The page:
Being able to accurately predict the weather is a very important skill if you plan to spend time in the outdoors, especially if you plan to head out into the mountains and into avalanche terrain. It’s useful to know what kind of clothing and gear to bring, or even if we should bother heading out at all. You also want to know how much it might snow, what the wind is doing, the temperature and trend, and whether or not your head will be in the clouds (literally).
There are some easy ways to find out what the weather is doing. If you’re heading to Grouse Mountain or Whistler/Blackcomb you can peruse their websites and look at mountain web cams, live temperatures, and alpine weather forecasts. This is a perfect way to see what the weather is doing and get a professional meteorologists opinion of what weather is coming in the next day or two. What if the area we plan to head to doesn’t have these kind of resources? Below I will highlight a few of the best free weather websites I have found. Play with each of these and figure out which one you prefer.
1. Avalanche Canada’a Mountain Weather Forecast
This mountain weather forecast is written by Environment Canada meteorologist’s for Avalanche Canada’s public avalanche forecasters and other Canadian avalanche professionals. The forecast provides a good written synopsis with weather graphics for the next 4 days. These graphics focus on what we’re interested in: precipitation, ridge top winds, freezing levels, cloud cover. This should be the first your first stop to get a big-picture look at the weather. After you get a handle on what type of weather we’re expecting you can use any of the links below to get a point forecast for your area of interest.
2. Spot Weather (spotwx.com)
Spot weather is a great free weather resource. This webpage allows you to create a meteogram for any geographic location in Canada or the United States. You drop a pin on a map and are given a graphical display of the computer weather model forecast. Spot weather provides access to the short-range and long-range Canadian and American weather models. It also provides some additional tools like the SCRIBE matrices and the short and long-term METEOCODES. You can also create an account and save your favorite locations.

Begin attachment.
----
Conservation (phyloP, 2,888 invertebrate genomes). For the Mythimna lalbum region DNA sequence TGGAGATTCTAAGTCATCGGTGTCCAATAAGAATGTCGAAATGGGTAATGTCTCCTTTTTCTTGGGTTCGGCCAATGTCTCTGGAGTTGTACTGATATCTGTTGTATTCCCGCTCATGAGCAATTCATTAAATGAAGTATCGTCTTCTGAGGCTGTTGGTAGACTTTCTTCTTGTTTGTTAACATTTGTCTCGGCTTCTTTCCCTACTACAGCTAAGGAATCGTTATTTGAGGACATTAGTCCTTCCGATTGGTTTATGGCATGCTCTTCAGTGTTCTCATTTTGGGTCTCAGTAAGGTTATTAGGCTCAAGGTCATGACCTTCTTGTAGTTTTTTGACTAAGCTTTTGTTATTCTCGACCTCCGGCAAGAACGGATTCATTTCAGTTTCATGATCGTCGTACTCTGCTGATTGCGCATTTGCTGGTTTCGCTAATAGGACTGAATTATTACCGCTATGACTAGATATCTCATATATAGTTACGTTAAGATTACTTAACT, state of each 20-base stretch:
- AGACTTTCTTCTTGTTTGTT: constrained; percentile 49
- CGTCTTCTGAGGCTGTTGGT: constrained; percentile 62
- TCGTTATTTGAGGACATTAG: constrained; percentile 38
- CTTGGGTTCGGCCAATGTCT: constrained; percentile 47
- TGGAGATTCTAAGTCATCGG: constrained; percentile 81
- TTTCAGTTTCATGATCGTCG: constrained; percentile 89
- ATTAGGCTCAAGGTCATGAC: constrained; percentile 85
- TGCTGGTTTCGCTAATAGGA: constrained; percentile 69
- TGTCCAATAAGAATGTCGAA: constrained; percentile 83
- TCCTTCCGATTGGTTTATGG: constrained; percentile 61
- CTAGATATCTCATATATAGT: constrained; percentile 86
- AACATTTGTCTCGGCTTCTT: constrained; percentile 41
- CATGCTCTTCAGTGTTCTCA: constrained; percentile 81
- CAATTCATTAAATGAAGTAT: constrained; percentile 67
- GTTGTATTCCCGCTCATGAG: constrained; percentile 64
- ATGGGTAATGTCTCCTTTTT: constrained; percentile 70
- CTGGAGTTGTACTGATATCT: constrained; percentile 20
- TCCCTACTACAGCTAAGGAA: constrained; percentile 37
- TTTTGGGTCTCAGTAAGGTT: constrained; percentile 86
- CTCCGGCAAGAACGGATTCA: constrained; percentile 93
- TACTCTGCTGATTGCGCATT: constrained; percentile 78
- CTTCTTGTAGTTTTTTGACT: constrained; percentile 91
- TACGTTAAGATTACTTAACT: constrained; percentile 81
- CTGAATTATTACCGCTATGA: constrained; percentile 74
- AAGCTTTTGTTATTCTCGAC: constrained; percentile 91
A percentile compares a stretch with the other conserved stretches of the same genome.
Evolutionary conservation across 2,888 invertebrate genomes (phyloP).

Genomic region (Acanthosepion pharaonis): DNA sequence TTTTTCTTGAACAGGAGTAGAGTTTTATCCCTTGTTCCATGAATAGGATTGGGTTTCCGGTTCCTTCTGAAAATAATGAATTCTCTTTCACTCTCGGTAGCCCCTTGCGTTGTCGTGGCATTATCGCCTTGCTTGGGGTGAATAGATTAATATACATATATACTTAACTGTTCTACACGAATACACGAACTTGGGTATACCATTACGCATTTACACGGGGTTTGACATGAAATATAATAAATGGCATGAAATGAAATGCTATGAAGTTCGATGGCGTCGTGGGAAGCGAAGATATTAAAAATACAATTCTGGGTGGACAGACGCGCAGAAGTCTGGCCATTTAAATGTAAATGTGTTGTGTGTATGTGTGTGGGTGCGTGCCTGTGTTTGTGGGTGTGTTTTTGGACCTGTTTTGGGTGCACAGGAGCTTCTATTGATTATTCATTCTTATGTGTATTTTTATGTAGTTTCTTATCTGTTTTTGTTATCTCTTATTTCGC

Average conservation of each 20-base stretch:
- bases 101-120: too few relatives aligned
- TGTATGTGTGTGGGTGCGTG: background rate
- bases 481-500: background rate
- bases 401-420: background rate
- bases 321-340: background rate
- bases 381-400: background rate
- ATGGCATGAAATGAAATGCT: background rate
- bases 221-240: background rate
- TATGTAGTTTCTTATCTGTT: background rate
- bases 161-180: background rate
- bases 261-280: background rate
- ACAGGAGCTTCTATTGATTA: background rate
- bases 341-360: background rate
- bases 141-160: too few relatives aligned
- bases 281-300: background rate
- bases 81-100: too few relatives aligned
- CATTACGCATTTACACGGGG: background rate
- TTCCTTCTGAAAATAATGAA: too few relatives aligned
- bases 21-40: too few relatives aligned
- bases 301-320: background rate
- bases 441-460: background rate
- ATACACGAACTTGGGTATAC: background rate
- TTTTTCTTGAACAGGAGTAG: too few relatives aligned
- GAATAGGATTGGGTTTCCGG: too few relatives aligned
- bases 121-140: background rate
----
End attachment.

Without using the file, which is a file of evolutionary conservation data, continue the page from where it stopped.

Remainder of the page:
Once you drop your “spot” on your area of interest you select the weather model you would like to view from the tab on the left side of the page. If you’re interested in the weather in the next 24 hours then use the HRDPS – Continental (GEM-LAM). This is the Canadian high resolution short-term weather model. It’s considered to be quite accurate. If you want an idea of the long-range forecast try the GEPS 16-day forecast. This is an ensemble forecast giving you probabilities and the best guess for weather well out into the future. Don’t try and pull details out of this. If you follow the bold middle line in the graph it gives a good idea of the expected weather pattern. For example, according to today’s GEPS forecast we could see a snowy Christmas in Squamish this year!
When you click on the link you will see graphic displays of temperature and relative humidity, precipitation and clouds, and winds and pressure for the next 2 days. Make sure to verify the time and date at the top and the model elevation. If you’re heading up high in the mountains is best to try and find a model point at a decent elevation. You will also see some additional tools below but I would ignore these unless you are a very advanced user. Scroll your mouse over the lines to get a read-out for each hour. You can also click on the legend below each graph to hide or show certain parameters.
This is a relatively new weather website. It doesn’t allow you to create a personalized mountain forecast like spot weather does, but it might replace your local weather network forecast. One unique approach that Forecast.io uses is using ensemble forecasting. They use a variety of different computer weather models to show a range of possibilities, then give you their “best guess”, which is essentially the mean of these values. It’s refreshing to see a weather forecast that gives you a possible range instead of an absolute value.
Some of the tools Forecast.io provides include a precipitation map for the local, regional, and global scale, a detailed weather forecast for the next 7 days, and graphs for each weather parameter showing you the ensemble spread.
WindTy is another relative newcomer to the weather world. It’s taken the mesmerizing wind map produced by Earth and added additional features for local weather forecasting. You can change the weather parameters and elevation on the map. Then use your mouse to click on your area of interest to get the detailed weather forecast. This site uses data from MeteoBlue, which is a European weather service that provides products worldwide. This website provides a tonne of information! Pick and chose what you want to view and save your favorites. If you’re a sailor, surfer, or kite-surfer this is a great website for you. WindyTy allows you to view wind and wave forecasts for certain areas.